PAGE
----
Bill McDermott of SAP Reveals His Key Principles for Success

From deli owner at the age of 16 to CEO of the world's largest business software company, Bill McDermott's life story offers success lessons for every business owner.
November 18, 2014

As a teenager, I remember reading several inspiring books on business, leadership and living a purposeful life that had a tremendous influence on me. The guiding principles in two books in particular, The Greatest Salesman in the World by Og Mandino and Man’s Search for Meaning by Viktor E. Frankl, helped shape the person I became and kept me on the right path during my impressionable years.

That was 30 years ago. Today, millennials have a new book to help guide them. It’s called Winners Dream: A Journey From Corner Store to Corner Office, and it's the story of Bill McDermott and his incredible journey from a working-class neighborhood on Long Island to his current role as CEO of SAP, the largest business software company in the world.


At least a dozen lessons for business owners and corporate leaders can be found in Winners Dream. McDermott writes at length about the importance of having five key values in business: success, accountability, professionalism, teamwork and passion. He also stresses the importance of having a strong, consistent work ethic and never losing hope, regardless of your situation. I chose seven principles from the book to share with you because of how strongly they resonated with me.

The Magnificent Seven

1. Success means hustling with a will to win backed by a strong work ethic and integrity. The combination of hustle, a strong work ethic and integrity will help you get past many, if not all, the obstacles that stand between you and your goals. McDermott warns that you must never waver in your commitment to each component of success and that you'll have to hustle twice as much when facing uphill battles.

2. Never let the circumstances of a moment supersede the size of your dreams. This is one of McDermott’s favorite sayings. It reminds me of another saying I once heard: “Face your problems, and mountains become molehills; run away from them, and molehills become mountains.” Don’t let someone or something stand between you and what you want in business or in life.

3. Trust is the ultimate currency. This one truly hit home with me—if someone can’t trust you, how can you expect them to work with you? Trust can take years to develop, but it can be lost in seconds. You're better off losing a deal or a client than having someone else lose their trust in you. No matter what, always take the high road.

4. If you want to succeed, you must know who your customers are and why they buy from you. In speaking with thousands of entrepreneurs and business owners over the years, it startles me how many of them don’t understand why their customers chose to do business with them over other companies in the marketplace. They say they're just happy to have the business and don’t want to jeopardize the relationship by asking the client why they won their business. But if you don’t know why customers buy from you, you'll never know if your unique selling proposition is accurate.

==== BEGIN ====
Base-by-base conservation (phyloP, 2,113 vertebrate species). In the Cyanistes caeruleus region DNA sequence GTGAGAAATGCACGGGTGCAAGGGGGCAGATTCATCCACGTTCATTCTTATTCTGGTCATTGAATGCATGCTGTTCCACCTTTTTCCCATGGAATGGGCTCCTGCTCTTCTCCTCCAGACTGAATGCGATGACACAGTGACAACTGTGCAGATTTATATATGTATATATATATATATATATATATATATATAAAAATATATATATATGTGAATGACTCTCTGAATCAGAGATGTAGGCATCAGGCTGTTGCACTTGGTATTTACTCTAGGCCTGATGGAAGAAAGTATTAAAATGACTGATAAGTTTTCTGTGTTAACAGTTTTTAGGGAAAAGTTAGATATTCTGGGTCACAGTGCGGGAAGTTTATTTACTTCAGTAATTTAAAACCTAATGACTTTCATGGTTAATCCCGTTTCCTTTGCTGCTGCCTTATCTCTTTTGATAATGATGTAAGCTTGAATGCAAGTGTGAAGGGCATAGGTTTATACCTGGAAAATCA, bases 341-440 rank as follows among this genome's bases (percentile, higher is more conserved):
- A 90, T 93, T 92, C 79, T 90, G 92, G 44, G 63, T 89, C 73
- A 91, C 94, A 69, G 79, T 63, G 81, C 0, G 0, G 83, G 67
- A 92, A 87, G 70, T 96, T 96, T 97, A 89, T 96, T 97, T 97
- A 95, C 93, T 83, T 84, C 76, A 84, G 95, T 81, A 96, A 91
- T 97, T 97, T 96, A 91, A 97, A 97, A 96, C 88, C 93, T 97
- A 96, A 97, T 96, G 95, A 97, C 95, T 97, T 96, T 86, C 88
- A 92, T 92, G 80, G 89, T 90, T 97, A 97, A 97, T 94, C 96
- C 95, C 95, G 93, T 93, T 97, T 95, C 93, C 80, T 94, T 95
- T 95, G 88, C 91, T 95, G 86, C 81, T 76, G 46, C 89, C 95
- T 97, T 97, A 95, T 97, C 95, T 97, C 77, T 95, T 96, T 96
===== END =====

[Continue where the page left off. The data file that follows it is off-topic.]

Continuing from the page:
5. The simplest way to approach business is by being you. For many business owners, they, and not their business, are the brand. And that’s absolutely OK. After all, people want to do business with people they like. So be you while delivering exceptional customer service, and people will like and buy from you.

6. “The privilege of a lifetime is being who you are.” This quote, from mythologist and writer Joseph Campbell, underscores the message in the fifth principle above. The fact is, life is too short to try to be someone else. At times, being you may require you to take the proverbial road less traveled, but if you're a person of integrity and high standards, you won’t mind the solitude.

7. The audacity of any dream must be paired with the micromanagement of reality. This principle recognizes the critical role that execution plays in making a dream become reality. Success truly is in the details. You can’t just want something to happen; you must will it to happen. Your long-term goals in business and in life are probably outside your comfort zone, and breaking free from the gravitational pull that keeps you in your comfort zone can be daunting. You may fail several or even many times when trying to achieve these goals. But in your struggle to achieve them, you must ask yourself one very important question: “How badly do I want it?”

Winners Dream reaffirms many of the success principles I first read about 30 years ago. Used correctly, these principles can be the road map to help get you from where you are now to where you want to be in business and in life.

Take time to read the book and decide where you want to be in 2020. Create your own road map, and use the principles above to help guide you. Then prepare yourself for your own incredible journey.

Have you read the book? Share with me in the comments below whether you agree with my choice of these seven key principles or if you'd change the list.

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